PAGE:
The Dodgers have the fifth-lowest batting average on balls in play but the fifth-highest hard-hit percentage, a possible sign of an offense that might soon break out. The most encouraging development thus far: A.J. Pollock, barely replacement level in the first year of a $55 million contract in 2019, boasts a 1.021 OPS.

Pollock had a rough time during the shutdown, watching his wife give birth to a baby three premature, then acquiring coronavirus and reporting to the Dodgers with his newborn daughter still in the neonatal intensive-care unit. That experience, he said recently, gave him a different perspective that indirectly led to a more simplified approach with baseball. He might be reaping the benefits of that.

“Even the days when I don’t get any results, I feel like I’m in a good position to hit,” Pollock said after providing the game-winning three-run homer on Sunday. “I’m seeing the ball well and I’m competitive with my at-bats.”

More than homers

Fernando Tatis Jr. would probably have won the 2019 National League Rookie of the Year Award if not for an ill-timed back injury. So far this season, Tatis has six home runs and a 1.741 OPS in his last six games. He has homered in four straight games and is the fourth-youngest player in modern MLB history with six home runs in a six-game span, according to research from ESPN Stats & Information. On Monday in L.A., he could join Alex Rodriguez and Eddie Miller as the only shortstops over the last 100 years to homer in five straight games.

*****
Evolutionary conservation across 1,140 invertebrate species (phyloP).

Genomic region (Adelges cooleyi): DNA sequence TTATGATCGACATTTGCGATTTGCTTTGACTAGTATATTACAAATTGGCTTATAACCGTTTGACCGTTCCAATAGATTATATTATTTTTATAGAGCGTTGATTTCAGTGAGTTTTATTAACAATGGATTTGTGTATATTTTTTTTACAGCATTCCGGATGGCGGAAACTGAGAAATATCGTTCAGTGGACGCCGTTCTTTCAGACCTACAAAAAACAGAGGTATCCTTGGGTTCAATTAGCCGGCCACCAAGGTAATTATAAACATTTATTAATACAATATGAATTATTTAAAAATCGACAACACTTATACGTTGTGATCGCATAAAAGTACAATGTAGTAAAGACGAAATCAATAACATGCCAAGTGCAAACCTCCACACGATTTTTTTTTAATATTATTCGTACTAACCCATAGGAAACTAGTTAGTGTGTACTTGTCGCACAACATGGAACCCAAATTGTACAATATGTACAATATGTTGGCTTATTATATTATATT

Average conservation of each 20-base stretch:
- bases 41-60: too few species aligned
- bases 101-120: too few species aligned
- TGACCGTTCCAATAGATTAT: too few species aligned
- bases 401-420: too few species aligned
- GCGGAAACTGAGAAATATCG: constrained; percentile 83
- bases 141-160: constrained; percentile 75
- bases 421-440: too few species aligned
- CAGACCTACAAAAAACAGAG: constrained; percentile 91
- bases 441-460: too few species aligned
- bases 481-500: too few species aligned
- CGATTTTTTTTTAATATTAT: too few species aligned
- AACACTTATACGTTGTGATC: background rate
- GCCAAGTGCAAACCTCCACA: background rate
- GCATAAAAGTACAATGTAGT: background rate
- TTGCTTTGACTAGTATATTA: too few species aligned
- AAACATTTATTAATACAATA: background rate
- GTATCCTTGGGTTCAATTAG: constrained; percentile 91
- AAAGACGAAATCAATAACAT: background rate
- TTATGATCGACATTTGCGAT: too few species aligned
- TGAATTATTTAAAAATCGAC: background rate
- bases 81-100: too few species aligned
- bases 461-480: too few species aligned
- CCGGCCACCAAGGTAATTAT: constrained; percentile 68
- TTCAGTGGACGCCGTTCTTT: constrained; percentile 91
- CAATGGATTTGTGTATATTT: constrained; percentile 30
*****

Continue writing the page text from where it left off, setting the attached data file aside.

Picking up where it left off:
“I think the most impressive part of all this is not about the home runs that he’s been hitting, but how he’s been playing defense,” San Diego Padres third baseman Manny Machado said. “That’s a big reason why I think the other side of things are flowing with him because he’s kind of just getting used to playing good shortstop. When you’re at shortstop, you’re basically the quarterback of the infield. You gotta be on point at all times and he’s been showing that. He’s been under control at all times, he’s been doing what he needs to do on the defensive side. And once you do that defensively, now you become an all-around player. We’ve been seeing that.”